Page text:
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Plenty of Authorities Fail State’s Transparency Test, But Not the MTA

Stop attacking Jay Walder for the MTA's lack of transparency. They're ahead of many authorities. Photo: MTA.
Stop attacking Jay Walder for the MTA's lack of transparency. They're ahead of many authorities. Photo: MTA.

It might be naive to think that New York politicians will one day stop accusing the MTA of mismanagement, shady bookkeeping and a lack of transparency. Few have the integrity or willpower to resist such a highly visible and convenient punching bag. But under its current leadership, the MTA continues to show itself to be one of the more accountable public authorities in the state.

Via Capitol Tonight's Liz Benjamin, the Authorities Budget Office just released a list, which you can find below the fold, detailing which of the state's more than 700 public authorities failed to file one of three reports mandated by public disclosure laws. The MTA wasn't on the list.

In contrast, some of the biggest agencies in the state are delinquent. The Dormitory Authority, which in 2009 was the largest issuer of municipal bonds in the country, after the state of California, didn't turn in its annual budget (where you could find how much the agency spent to subsidize work on the South Avenue Garage in Rochester, among other things). Smaller organizations, like the Bronx Overall Economic Development Corporation or the Syracuse Parking Authority, didn't turn in any of the three reports. There's plenty of funny business that happens in the "shadow government" of public authorities. It makes you wonder: Why do politicians feel the need to invent it at the MTA?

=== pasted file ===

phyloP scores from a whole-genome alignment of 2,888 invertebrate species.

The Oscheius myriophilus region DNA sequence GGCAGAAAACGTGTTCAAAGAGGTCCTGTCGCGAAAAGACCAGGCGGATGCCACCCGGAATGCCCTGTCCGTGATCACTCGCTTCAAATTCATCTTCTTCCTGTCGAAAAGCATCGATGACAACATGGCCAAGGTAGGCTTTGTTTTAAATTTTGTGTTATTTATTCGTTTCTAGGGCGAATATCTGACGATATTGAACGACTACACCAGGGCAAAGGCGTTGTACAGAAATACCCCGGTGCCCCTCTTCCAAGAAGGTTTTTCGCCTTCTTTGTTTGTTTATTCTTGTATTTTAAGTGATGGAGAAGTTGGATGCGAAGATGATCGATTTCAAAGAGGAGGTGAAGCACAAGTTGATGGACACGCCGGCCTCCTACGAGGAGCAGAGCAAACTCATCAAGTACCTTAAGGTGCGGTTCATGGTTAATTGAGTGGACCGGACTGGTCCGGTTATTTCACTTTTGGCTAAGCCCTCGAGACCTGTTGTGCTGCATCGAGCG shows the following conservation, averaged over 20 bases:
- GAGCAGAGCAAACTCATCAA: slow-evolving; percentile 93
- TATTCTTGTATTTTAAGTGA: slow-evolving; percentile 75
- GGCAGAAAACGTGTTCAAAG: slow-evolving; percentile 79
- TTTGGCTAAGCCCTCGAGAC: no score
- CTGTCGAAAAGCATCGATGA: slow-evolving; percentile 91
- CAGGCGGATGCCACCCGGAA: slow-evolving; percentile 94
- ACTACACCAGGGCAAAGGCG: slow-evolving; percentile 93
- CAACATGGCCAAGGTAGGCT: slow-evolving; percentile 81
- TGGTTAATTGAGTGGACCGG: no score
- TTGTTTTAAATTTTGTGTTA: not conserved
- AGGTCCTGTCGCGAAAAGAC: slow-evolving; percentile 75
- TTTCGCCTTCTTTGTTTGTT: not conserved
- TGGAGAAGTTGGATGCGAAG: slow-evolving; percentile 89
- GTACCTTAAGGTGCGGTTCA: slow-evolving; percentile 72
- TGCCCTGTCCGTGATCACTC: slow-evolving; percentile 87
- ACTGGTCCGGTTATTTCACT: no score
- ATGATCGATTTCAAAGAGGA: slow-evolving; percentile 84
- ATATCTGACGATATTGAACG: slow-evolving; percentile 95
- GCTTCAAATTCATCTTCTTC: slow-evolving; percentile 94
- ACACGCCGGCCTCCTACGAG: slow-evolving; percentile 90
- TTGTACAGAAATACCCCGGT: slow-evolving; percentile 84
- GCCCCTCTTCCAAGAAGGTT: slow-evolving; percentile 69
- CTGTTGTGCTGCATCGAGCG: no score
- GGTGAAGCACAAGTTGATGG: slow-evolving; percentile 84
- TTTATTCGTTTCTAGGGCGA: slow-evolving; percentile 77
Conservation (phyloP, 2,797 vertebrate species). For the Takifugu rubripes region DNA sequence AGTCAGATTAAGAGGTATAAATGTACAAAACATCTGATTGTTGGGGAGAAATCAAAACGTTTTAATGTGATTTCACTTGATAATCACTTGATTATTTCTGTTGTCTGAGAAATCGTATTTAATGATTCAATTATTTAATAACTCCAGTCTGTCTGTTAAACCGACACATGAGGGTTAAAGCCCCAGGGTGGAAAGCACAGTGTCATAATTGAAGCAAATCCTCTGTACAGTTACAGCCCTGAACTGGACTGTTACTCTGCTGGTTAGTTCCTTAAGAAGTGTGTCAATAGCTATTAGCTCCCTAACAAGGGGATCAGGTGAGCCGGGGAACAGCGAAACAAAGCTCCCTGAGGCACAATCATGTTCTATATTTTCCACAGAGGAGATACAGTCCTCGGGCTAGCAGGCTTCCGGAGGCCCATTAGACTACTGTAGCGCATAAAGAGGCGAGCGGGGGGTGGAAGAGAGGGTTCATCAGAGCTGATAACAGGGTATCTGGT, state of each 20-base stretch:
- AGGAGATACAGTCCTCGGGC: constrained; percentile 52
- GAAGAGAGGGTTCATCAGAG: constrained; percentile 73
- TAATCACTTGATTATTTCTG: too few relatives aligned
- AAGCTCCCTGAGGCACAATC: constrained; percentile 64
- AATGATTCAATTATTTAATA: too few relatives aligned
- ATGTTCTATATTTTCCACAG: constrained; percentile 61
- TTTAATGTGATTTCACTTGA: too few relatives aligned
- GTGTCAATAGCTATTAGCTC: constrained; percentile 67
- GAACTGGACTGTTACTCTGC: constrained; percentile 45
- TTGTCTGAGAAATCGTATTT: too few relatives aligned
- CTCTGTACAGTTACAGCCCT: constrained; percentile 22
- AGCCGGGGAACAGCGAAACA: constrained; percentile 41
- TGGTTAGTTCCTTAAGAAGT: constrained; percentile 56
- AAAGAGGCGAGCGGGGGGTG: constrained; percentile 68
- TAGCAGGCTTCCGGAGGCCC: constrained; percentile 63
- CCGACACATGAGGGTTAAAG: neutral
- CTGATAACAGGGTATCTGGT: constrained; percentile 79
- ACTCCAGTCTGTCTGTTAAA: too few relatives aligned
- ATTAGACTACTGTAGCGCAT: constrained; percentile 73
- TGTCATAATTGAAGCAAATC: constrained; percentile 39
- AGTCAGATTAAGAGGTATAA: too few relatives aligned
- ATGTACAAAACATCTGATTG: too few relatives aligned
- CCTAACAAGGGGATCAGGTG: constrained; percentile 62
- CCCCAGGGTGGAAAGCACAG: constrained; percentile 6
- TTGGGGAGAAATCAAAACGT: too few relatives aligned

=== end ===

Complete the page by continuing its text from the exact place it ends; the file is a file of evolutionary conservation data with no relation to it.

January 2011 Delinquent List

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